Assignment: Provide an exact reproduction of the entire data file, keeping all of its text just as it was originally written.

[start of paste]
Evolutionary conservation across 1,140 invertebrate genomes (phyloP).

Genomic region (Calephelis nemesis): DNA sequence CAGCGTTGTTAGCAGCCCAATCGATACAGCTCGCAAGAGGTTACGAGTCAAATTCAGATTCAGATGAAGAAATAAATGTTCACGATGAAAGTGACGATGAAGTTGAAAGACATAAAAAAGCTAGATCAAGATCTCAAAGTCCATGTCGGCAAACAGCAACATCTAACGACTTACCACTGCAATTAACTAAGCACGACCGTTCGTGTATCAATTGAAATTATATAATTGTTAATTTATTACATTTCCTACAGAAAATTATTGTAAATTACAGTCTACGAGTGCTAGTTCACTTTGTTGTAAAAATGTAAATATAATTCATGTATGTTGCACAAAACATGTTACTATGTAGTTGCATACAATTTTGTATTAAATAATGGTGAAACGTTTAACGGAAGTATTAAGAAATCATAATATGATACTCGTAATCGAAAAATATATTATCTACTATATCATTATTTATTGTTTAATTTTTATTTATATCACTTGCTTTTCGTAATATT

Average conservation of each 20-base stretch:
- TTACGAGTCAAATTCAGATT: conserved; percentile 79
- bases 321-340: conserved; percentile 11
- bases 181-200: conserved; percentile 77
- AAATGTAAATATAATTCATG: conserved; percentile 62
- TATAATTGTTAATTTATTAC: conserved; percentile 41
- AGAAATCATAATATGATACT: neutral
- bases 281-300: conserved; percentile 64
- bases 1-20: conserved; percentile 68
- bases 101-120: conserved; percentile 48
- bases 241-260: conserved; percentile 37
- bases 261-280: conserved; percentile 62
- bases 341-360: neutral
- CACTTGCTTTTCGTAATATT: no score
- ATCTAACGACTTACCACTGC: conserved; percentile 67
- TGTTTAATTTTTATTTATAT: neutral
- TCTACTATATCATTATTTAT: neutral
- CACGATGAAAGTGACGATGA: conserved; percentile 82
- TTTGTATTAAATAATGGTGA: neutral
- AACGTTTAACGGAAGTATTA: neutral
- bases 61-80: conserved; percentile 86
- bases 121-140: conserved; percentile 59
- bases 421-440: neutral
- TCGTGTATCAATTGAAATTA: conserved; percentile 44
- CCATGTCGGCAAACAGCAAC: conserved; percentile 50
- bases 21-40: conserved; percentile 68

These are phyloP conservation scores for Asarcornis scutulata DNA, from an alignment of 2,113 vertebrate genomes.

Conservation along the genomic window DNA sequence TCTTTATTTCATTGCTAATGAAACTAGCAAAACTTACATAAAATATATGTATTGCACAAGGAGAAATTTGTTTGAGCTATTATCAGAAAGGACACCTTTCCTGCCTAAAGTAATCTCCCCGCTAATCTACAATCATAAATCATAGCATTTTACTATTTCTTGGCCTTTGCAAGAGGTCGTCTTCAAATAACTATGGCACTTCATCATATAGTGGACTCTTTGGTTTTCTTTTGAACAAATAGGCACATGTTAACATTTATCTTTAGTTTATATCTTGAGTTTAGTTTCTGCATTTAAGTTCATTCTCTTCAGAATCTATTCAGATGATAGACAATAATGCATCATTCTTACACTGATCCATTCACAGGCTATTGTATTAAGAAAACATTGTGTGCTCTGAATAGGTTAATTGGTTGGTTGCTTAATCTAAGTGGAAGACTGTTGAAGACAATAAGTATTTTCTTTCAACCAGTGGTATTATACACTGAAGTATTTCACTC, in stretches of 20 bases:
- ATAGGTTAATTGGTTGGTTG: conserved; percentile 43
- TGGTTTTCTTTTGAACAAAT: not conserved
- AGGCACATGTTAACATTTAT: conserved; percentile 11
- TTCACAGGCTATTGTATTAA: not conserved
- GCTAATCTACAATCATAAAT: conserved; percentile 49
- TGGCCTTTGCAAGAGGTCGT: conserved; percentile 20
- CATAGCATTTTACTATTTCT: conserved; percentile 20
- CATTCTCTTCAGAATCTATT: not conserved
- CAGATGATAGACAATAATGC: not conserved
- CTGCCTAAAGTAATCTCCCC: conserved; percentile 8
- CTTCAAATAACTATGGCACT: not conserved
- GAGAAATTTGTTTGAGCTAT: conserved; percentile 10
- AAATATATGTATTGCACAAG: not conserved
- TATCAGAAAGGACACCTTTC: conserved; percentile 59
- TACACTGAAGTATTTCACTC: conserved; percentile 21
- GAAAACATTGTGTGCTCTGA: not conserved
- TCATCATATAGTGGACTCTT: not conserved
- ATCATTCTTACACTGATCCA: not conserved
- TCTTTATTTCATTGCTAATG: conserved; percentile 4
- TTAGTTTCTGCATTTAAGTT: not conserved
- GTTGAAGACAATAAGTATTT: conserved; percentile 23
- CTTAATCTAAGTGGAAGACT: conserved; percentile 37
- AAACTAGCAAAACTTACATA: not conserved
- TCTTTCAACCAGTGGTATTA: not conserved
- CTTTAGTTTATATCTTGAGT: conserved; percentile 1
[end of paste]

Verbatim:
Evolutionary conservation across 1,140 invertebrate genomes (phyloP).

Genomic region (Calephelis nemesis): DNA sequence CAGCGTTGTTAGCAGCCCAATCGATACAGCTCGCAAGAGGTTACGAGTCAAATTCAGATTCAGATGAAGAAATAAATGTTCACGATGAAAGTGACGATGAAGTTGAAAGACATAAAAAAGCTAGATCAAGATCTCAAAGTCCATGTCGGCAAACAGCAACATCTAACGACTTACCACTGCAATTAACTAAGCACGACCGTTCGTGTATCAATTGAAATTATATAATTGTTAATTTATTACATTTCCTACAGAAAATTATTGTAAATTACAGTCTACGAGTGCTAGTTCACTTTGTTGTAAAAATGTAAATATAATTCATGTATGTTGCACAAAACATGTTACTATGTAGTTGCATACAATTTTGTATTAAATAATGGTGAAACGTTTAACGGAAGTATTAAGAAATCATAATATGATACTCGTAATCGAAAAATATATTATCTACTATATCATTATTTATTGTTTAATTTTTATTTATATCACTTGCTTTTCGTAATATT

Average conservation of each 20-base stretch:
- TTACGAGTCAAATTCAGATT: conserved; percentile 79
- bases 321-340: conserved; percentile 11
- bases 181-200: conserved; percentile 77
- AAATGTAAATATAATTCATG: conserved; percentile 62
- TATAATTGTTAATTTATTAC: conserved; percentile 41
- AGAAATCATAATATGATACT: neutral
- bases 281-300: conserved; percentile 64
- bases 1-20: conserved; percentile 68
- bases 101-120: conserved; percentile 48
- bases 241-260: conserved; percentile 37
- bases 261-280: conserved; percentile 62
- bases 341-360: neutral
- CACTTGCTTTTCGTAATATT: no score
- ATCTAACGACTTACCACTGC: conserved; percentile 67
- TGTTTAATTTTTATTTATAT: neutral
- TCTACTATATCATTATTTAT: neutral
- CACGATGAAAGTGACGATGA: conserved; percentile 82
- TTTGTATTAAATAATGGTGA: neutral
- AACGTTTAACGGAAGTATTA: neutral
- bases 61-80: conserved; percentile 86
- bases 121-140: conserved; percentile 59
- bases 421-440: neutral
- TCGTGTATCAATTGAAATTA: conserved; percentile 44
- CCATGTCGGCAAACAGCAAC: conserved; percentile 50
- bases 21-40: conserved; percentile 68

These are phyloP conservation scores for Asarcornis scutulata DNA, from an alignment of 2,113 vertebrate genomes.

Conservation along the genomic window DNA sequence TCTTTATTTCATTGCTAATGAAACTAGCAAAACTTACATAAAATATATGTATTGCACAAGGAGAAATTTGTTTGAGCTATTATCAGAAAGGACACCTTTCCTGCCTAAAGTAATCTCCCCGCTAATCTACAATCATAAATCATAGCATTTTACTATTTCTTGGCCTTTGCAAGAGGTCGTCTTCAAATAACTATGGCACTTCATCATATAGTGGACTCTTTGGTTTTCTTTTGAACAAATAGGCACATGTTAACATTTATCTTTAGTTTATATCTTGAGTTTAGTTTCTGCATTTAAGTTCATTCTCTTCAGAATCTATTCAGATGATAGACAATAATGCATCATTCTTACACTGATCCATTCACAGGCTATTGTATTAAGAAAACATTGTGTGCTCTGAATAGGTTAATTGGTTGGTTGCTTAATCTAAGTGGAAGACTGTTGAAGACAATAAGTATTTTCTTTCAACCAGTGGTATTATACACTGAAGTATTTCACTC, in stretches of 20 bases:
- ATAGGTTAATTGGTTGGTTG: conserved; percentile 43
- TGGTTTTCTTTTGAACAAAT: not conserved
- AGGCACATGTTAACATTTAT: conserved; percentile 11
- TTCACAGGCTATTGTATTAA: not conserved
- GCTAATCTACAATCATAAAT: conserved; percentile 49
- TGGCCTTTGCAAGAGGTCGT: conserved; percentile 20
- CATAGCATTTTACTATTTCT: conserved; percentile 20
- CATTCTCTTCAGAATCTATT: not conserved
- CAGATGATAGACAATAATGC: not conserved
- CTGCCTAAAGTAATCTCCCC: conserved; percentile 8
- CTTCAAATAACTATGGCACT: not conserved
- GAGAAATTTGTTTGAGCTAT: conserved; percentile 10
- AAATATATGTATTGCACAAG: not conserved
- TATCAGAAAGGACACCTTTC: conserved; percentile 59
- TACACTGAAGTATTTCACTC: conserved; percentile 21
- GAAAACATTGTGTGCTCTGA: not conserved
- TCATCATATAGTGGACTCTT: not conserved
- ATCATTCTTACACTGATCCA: not conserved
- TCTTTATTTCATTGCTAATG: conserved; percentile 4
- TTAGTTTCTGCATTTAAGTT: not conserved
- GTTGAAGACAATAAGTATTT: conserved; percentile 23
- CTTAATCTAAGTGGAAGACT: conserved; percentile 37
- AAACTAGCAAAACTTACATA: not conserved
- TCTTTCAACCAGTGGTATTA: not conserved
- CTTTAGTTTATATCTTGAGT: conserved; percentile 1